In our last post, we began writing about the issue of driver fatigue among truckers and the attempts by federal officials to address the problem. As we noted, federal hours-of-service rules tackle the problem by limiting the amount of time truckers can drive on a daily and weekly basis and by requiring minimum rest breaks. New hours-of-service rules passed last year have been difficult for the industry to adjust to because they have reduced production and created more inconvenience for truckers.

Last month, the trucking industry was successful in pushing a proposed amendment to halt the rules until more research can be done regarding their effectiveness in reducing truck accidents. The contention is that the new rules have actually increased the risk of highway accidents by truck drivers since they force more truckers to drive during the day. 

Truck driver fatigue and hours-of-service compliance, P.1

Truck accidents can result in serious injuries, particularly for those in smaller vehicles. Because of the risk to other drivers from truck accidents, federal regulators have established very particular safety requirements with which trucking companies and their drivers must comply. These regulations cover a broad range of safety issues, including driver fatigue.

Driver fatigue has gained increased attention in recent weeks after a truck accident on the New Jersey Turnpike earlier this month left actor and comedian Tracy Morgan seriously injured and another comedian dead. An investigation following the accident revealed that the trucker—a driver for Wal-Mart—had been awake for over 24 hours prior to the crash and had fallen asleep behind the wheel. 

NJ accident prompts reconsideration of truck safety rules

West Virginia readers may have of the recent accident involving actor and comedian Tracy Morgan. The accident, which occurred earlier this month on the New Jersey Turnpike, left Morgan and others with serious injuries, and killed another comedian.  The accident itself was caused by a Wal-Mart truck driver who had reportedly fallen asleep at the wheel after having been awake for an extended amount of time.

In the wake of the truck accident, there has been increased attention at the federal level on the issue of truck driver fatigue and the hours-of-service rules intended to address the issue. These rules, as readers may know, address the issue of how long truckers may remain behind the wheel in any given day and how many hours they can drive in one week, as well as other issues related to the prevention of driver fatigue.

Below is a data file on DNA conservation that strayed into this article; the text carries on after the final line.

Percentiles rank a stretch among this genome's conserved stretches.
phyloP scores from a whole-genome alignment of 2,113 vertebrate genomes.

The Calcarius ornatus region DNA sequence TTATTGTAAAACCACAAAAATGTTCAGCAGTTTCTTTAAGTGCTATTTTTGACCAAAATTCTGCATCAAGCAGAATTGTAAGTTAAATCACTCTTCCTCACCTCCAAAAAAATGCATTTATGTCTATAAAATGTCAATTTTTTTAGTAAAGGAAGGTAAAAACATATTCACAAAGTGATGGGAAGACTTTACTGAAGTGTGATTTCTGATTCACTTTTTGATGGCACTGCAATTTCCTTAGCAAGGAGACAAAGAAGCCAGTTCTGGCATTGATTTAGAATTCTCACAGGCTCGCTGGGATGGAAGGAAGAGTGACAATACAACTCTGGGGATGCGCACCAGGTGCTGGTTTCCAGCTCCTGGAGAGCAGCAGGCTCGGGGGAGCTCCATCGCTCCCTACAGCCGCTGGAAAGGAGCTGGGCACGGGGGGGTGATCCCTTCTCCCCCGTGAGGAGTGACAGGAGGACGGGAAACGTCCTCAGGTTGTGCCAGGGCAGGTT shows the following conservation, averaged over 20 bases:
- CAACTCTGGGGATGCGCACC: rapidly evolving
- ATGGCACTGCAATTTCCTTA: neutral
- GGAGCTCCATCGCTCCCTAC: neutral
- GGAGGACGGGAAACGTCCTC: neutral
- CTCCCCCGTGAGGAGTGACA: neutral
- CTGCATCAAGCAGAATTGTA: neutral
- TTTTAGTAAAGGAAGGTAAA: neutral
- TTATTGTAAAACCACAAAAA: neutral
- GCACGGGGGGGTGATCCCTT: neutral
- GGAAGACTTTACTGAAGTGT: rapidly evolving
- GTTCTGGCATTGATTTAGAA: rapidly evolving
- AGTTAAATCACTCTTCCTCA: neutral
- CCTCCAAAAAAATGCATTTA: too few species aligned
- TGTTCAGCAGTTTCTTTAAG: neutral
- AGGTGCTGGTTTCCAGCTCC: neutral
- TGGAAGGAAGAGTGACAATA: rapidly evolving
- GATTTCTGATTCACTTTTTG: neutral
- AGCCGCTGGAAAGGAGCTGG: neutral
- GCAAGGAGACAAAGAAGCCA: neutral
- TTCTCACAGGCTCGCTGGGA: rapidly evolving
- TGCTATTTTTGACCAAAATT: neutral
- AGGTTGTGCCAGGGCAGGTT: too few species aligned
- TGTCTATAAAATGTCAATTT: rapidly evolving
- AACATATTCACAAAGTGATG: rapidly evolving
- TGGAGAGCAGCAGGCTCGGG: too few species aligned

West Virginia trooper struck by hit-run driver on I-77

Hit-and-run accidents that cause injury may have complicated issues for an accident victim. Law enforcement often looks to find the driver (and damaged vehicle) after a hit-run crash; if found, the driver may be held civilly and criminal liable. In some instances, an injured motorist may have options to seek recovery after being involved in a car accident.

Insurance companies may be reluctant to pay full benefits, and an injured motorist may consider speaking with a personal injury lawyer for assistance. It is also important to note that a person who is injured in the scope of his or her job, such as a truck driver, may be able to seek workers’ compensation benefits. Some occupations may have a specific disability fund to cover work-related injuries.

Distracted driving suspected in Logan County Route 10 accident

West Virginia authorities are investigating a chain-reaction crash that occurred in Logan County on Saturday. Officials believe that a distracted driver crossed the centerline on Route 10, leading to a series of events that left at least four people with personal injuries. It is not clear from a recent news account what state police believe was the source of distraction. The driver told WSAZ News that the accident was not his fault and that he was not distracted while driving.

Distractions behind the wheel can come in a variety of forms. In many distracted driving investigations, authorities may often look to determine if a cellphone or other electronic device was in use at the time of an accident. The dangers of texting behind the wheel have been well-noted in recent years. But the National Highway Traffic Safety Administration notes that distractions can arise from any activity that diverts a driver’s attention from the road.

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Office Locations in Charleston, Logan and Summersville, West Virginia

Office Locations in Charleston, Logan & Summersville, West Virginia

213 Hale Street | Charleston, WV 25301 | Local: 304-932-4639 | Toll Free: 1-800-889-5851 | E-Mail Us| Map & Directions

116 Stratton Street | Logan, WV 25601 | Local: 304-932-4639 | Toll Free: 1-800-889-5851 | E-Mail Us | Map & Directions

704 Professional Park Drive | Summersville, WV 26651 | Local: 304-461-4733 | Toll Free: 1-800-889-5851 | E-Mail Us | Map & Directions

Fax Number for All Offices: 304-345-0375